3. Invader Zim says:

    Well since they are the ultimate authority it must be right.

  4. The Colonel says:

    I blame the OP for not renting.

  5. nauip says:

    Good! They can start building more houses!

  6. Cranky Owl says:

    Meh. I had my condo appraised recently for a refi, and it’s now worth $55,000 less than what I paid for it. The temptation to just walk away & mail the keys back to the bank is strong.

    • GuJiaXian says:

      I hear you. My wife and I have excellent credit scores, and we investigated doing a short sale of our home. However, we just couldn’t stomach what it would do to our hard-earned credit.

      • chefboyardee says:

        My wife had an excellent credit score, mine was so-so. We bought a townhouse in 2007 for $165k, both lost our jobs in 2009, found new jobs in a different state, appraised at $120k, did a short sale for $80k to a company that rebuilds and flips houses…and less than 3 years later, our credit scores are already better than they were before the short sale.

        Granted, we’ve bunkered down, lived frugally, paid off all our credit card debt, all my student loans, paid off our pre-owned cars, and only have one credit card that we pay off every month. But, a short sale doesn’t necessarily mean credit death.

  7. Sorta Kinda Lucky Soul says:

    I don’t know how they can make this generalized statement when, in many areas including where I live, house values are still falling. Mission Accomplished indeed!

    • AtlantaCPA says:

      The Wall St Journal executives’ homes have started going up in value again so that’s good enough for them.

    • alexwade says:

      We were also told the recession is over. Just because the US is no longer in a recession by the book’s definition doesn’t mean the economy is improving. (And I don’t want to get into the politics of why the economy isn’t improving. Let us leave that hornets nest alone.)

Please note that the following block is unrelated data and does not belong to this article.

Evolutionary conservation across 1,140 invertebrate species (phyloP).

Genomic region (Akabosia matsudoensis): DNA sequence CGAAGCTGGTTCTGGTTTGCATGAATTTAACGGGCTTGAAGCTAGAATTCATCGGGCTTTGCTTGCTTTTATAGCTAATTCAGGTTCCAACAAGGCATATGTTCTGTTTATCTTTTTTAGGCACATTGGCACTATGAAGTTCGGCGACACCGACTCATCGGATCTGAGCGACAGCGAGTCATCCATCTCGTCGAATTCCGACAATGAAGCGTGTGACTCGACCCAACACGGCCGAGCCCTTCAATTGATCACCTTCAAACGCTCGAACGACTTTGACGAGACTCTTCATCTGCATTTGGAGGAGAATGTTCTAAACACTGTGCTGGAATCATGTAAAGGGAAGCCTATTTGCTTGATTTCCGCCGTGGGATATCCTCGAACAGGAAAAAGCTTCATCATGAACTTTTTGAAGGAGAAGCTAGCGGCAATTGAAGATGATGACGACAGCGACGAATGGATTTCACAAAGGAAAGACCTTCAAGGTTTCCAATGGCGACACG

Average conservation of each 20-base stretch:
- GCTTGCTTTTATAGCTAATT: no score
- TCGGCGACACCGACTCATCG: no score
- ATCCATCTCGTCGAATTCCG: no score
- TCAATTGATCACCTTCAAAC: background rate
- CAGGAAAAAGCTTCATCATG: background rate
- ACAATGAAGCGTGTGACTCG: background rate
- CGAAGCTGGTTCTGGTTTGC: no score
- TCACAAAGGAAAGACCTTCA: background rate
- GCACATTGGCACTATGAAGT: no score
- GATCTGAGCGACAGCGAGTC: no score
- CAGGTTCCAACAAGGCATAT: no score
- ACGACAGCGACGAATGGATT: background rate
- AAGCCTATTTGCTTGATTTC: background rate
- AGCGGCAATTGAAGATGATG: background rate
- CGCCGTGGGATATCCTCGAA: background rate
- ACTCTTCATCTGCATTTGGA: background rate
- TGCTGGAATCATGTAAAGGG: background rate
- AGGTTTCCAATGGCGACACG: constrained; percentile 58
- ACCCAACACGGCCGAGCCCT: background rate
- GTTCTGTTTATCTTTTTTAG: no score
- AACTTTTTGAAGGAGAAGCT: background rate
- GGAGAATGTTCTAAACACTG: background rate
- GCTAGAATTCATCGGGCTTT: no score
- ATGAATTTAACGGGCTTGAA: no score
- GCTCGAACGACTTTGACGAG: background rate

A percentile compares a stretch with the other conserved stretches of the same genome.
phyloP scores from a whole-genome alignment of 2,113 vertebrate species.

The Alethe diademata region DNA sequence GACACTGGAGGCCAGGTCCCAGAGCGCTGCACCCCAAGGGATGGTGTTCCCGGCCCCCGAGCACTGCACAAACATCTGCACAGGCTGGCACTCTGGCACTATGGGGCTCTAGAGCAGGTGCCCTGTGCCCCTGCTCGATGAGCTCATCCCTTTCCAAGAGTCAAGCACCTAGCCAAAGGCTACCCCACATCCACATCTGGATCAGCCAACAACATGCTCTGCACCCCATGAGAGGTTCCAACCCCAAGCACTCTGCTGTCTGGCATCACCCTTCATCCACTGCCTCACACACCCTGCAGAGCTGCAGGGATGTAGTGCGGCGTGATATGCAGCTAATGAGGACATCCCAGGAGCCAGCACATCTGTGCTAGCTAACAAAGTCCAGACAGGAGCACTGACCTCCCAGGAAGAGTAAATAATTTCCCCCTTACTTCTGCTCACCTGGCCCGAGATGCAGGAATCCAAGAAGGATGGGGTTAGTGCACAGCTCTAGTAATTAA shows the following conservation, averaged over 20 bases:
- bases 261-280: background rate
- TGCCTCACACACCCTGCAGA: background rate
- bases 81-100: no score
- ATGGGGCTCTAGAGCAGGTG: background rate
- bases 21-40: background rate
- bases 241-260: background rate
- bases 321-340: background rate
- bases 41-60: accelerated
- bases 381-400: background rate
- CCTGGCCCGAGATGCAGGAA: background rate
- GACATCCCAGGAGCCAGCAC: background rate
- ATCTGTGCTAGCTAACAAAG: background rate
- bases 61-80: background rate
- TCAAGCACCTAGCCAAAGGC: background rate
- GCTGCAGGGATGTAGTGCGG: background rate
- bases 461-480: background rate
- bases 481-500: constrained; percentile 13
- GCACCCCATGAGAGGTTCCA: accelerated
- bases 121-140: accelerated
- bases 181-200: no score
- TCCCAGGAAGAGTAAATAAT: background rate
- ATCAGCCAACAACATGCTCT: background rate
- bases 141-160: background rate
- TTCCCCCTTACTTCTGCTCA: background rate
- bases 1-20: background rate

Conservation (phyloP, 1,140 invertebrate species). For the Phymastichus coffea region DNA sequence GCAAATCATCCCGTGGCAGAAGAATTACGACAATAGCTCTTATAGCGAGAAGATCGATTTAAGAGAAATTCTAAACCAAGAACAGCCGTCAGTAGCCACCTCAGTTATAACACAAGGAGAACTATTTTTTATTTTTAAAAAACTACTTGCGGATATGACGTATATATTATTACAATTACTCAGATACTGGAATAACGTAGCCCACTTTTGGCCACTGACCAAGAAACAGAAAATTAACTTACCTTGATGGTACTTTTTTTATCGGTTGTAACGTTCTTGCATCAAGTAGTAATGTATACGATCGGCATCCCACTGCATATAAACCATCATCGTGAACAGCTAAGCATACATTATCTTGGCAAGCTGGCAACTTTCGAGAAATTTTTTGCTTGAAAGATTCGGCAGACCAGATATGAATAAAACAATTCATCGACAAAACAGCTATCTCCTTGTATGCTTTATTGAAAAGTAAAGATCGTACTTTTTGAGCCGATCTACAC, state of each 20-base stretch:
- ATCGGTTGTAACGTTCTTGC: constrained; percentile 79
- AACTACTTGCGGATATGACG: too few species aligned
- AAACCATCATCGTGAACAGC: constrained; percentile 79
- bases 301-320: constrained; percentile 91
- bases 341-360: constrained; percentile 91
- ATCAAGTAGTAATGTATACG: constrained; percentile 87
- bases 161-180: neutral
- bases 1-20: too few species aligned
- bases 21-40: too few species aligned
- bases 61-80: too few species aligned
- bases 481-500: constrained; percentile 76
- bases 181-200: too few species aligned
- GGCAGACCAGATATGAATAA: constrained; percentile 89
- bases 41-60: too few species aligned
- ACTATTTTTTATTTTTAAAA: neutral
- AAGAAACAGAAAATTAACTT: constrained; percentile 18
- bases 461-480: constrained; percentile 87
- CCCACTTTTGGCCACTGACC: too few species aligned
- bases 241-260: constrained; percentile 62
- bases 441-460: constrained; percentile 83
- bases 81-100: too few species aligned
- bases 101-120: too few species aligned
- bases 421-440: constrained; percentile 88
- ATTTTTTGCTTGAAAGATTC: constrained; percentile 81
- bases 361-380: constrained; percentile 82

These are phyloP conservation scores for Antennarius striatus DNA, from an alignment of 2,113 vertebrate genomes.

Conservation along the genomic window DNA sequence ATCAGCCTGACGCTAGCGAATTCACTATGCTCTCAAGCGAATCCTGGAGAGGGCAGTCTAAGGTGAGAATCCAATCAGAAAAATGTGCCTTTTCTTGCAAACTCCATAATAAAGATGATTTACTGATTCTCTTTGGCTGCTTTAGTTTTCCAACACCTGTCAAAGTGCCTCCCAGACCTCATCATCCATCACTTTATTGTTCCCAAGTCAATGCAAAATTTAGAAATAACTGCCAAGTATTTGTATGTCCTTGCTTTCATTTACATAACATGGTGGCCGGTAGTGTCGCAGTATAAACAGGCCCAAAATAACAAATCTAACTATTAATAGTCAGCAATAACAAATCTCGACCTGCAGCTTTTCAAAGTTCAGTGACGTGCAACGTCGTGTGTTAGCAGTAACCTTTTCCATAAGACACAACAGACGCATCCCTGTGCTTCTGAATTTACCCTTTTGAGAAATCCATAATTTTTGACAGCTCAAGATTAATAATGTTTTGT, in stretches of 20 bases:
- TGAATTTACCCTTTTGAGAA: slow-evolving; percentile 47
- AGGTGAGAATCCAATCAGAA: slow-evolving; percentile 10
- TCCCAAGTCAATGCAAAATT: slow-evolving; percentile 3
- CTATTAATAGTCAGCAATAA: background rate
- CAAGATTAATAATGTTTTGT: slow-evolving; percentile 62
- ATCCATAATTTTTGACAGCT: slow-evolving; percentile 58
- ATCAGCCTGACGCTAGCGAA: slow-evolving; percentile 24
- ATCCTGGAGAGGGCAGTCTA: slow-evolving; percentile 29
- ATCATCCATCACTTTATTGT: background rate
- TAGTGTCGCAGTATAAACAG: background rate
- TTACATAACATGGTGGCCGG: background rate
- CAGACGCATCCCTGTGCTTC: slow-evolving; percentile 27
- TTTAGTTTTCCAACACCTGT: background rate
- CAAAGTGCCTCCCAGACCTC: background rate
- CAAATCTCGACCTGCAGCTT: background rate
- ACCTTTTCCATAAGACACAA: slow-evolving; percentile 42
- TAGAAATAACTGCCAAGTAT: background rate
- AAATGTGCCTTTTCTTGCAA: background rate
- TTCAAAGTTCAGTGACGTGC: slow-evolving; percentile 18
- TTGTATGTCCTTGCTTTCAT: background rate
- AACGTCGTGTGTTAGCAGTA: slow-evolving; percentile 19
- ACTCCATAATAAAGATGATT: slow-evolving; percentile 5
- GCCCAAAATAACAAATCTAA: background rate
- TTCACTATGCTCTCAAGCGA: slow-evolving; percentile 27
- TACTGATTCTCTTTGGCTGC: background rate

8. humphrmi says:

    I have about the opposite situation as most commenters here. I bought pre-bubble, made payments that actually reduced my mortgage balance, refi’d three times and always put more money in and reduced my mortgage term and rate. Then last year after some unemployment drained my savings and my house needed some repairs, I took a cash out refi. Reduced my mortgage term again, and lowered my rate & payment. At the time, my house appraised for what I paid for it ten years prior, although even with the cash out my new mortgage was way below the appraised value.

    Now, in the last year, my home has lost ~20K value, yet I’m still above water and still can afford my payments.

    Since we plan to live in this house until we retire, I don’t really give a rats ass how low its value goes, at least in the short to mid term.

    • GuJiaXian says:

      I think that’s a good point about home values: If you plan on living in the house for many years, who cares what it’s “worth” on paper (other than for taxes, etc.)? My problem is that my wife and I bought a home, planning to live there for a long time. However, a period of unemployment and then a new job in another state required us to move. Now we can’t sell the house without taking a huge hit.

      • Jevia says:

        When we bought, it was with the expectation that in a few years, we’d refi or take out a construction loan to redo the kitchen, bathrooms and expand the master bedroom/add walk-in closet and build another bedroom. Now those plans are bunk unless we want to finance the whole thing on credit cards (NOOOOOOO!!). I’m more than willing to remain in the house, but after 5 years, the small kitchen and bathrooms are beginning to really annoy me.

        I am hopeful that if the signs are pointing to improvement, maybe our plans will come to fruition in another couple years.

      • crispyduck13 says:

        I care what it’s worth only because if I want a HELOC or a refi doesn’t an appraisal come into the process? I bought on New Year’s Eve 2010, and have seen the Zillow value drop steadily since. I plan to be here at least 10 years and make improvements, so this roller coaster doesn’t freak me out quite as much as someone who needs to sell next month. However, I worry a lot about the amount of money I spend fixing up the place. I don’t want it to be money thrown away when I find out in 10 years the value has scraped back up to just what I paid for it.